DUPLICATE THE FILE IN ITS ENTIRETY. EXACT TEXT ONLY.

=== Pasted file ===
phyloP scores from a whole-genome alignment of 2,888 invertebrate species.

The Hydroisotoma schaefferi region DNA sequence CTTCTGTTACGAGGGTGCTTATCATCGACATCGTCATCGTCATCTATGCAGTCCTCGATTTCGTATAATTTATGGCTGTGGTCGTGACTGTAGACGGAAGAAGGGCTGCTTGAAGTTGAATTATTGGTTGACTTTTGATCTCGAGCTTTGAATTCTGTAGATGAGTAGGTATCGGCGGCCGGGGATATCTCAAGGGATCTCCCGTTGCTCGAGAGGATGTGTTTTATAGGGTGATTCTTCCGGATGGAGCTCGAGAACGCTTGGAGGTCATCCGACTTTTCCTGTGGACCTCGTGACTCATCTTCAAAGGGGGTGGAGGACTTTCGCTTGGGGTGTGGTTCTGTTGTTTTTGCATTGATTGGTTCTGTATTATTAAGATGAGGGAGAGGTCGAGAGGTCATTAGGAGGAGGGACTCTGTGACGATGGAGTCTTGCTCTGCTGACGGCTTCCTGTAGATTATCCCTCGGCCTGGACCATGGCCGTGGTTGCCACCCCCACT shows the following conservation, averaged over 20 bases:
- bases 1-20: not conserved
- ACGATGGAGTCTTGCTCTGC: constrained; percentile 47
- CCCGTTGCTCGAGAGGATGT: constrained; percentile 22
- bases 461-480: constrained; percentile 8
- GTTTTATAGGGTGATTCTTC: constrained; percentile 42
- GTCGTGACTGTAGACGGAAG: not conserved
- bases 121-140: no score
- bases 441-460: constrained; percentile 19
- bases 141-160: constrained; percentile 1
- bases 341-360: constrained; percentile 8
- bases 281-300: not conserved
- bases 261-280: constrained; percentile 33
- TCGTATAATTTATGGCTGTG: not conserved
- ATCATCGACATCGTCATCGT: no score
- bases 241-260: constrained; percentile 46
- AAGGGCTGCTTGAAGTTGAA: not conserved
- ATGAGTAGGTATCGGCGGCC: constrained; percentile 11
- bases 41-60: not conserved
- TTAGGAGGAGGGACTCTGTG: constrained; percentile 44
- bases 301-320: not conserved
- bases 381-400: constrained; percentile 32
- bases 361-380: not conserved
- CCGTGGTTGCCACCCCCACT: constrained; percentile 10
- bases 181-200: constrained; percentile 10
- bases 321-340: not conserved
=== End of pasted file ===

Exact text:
phyloP scores from a whole-genome alignment of 2,888 invertebrate species.

The Hydroisotoma schaefferi region DNA sequence CTTCTGTTACGAGGGTGCTTATCATCGACATCGTCATCGTCATCTATGCAGTCCTCGATTTCGTATAATTTATGGCTGTGGTCGTGACTGTAGACGGAAGAAGGGCTGCTTGAAGTTGAATTATTGGTTGACTTTTGATCTCGAGCTTTGAATTCTGTAGATGAGTAGGTATCGGCGGCCGGGGATATCTCAAGGGATCTCCCGTTGCTCGAGAGGATGTGTTTTATAGGGTGATTCTTCCGGATGGAGCTCGAGAACGCTTGGAGGTCATCCGACTTTTCCTGTGGACCTCGTGACTCATCTTCAAAGGGGGTGGAGGACTTTCGCTTGGGGTGTGGTTCTGTTGTTTTTGCATTGATTGGTTCTGTATTATTAAGATGAGGGAGAGGTCGAGAGGTCATTAGGAGGAGGGACTCTGTGACGATGGAGTCTTGCTCTGCTGACGGCTTCCTGTAGATTATCCCTCGGCCTGGACCATGGCCGTGGTTGCCACCCCCACT shows the following conservation, averaged over 20 bases:
- bases 1-20: not conserved
- ACGATGGAGTCTTGCTCTGC: constrained; percentile 47
- CCCGTTGCTCGAGAGGATGT: constrained; percentile 22
- bases 461-480: constrained; percentile 8
- GTTTTATAGGGTGATTCTTC: constrained; percentile 42
- GTCGTGACTGTAGACGGAAG: not conserved
- bases 121-140: no score
- bases 441-460: constrained; percentile 19
- bases 141-160: constrained; percentile 1
- bases 341-360: constrained; percentile 8
- bases 281-300: not conserved
- bases 261-280: constrained; percentile 33
- TCGTATAATTTATGGCTGTG: not conserved
- ATCATCGACATCGTCATCGT: no score
- bases 241-260: constrained; percentile 46
- AAGGGCTGCTTGAAGTTGAA: not conserved
- ATGAGTAGGTATCGGCGGCC: constrained; percentile 11
- bases 41-60: not conserved
- TTAGGAGGAGGGACTCTGTG: constrained; percentile 44
- bases 301-320: not conserved
- bases 381-400: constrained; percentile 32
- bases 361-380: not conserved
- CCGTGGTTGCCACCCCCACT: constrained; percentile 10
- bases 181-200: constrained; percentile 10
- bases 321-340: not conserved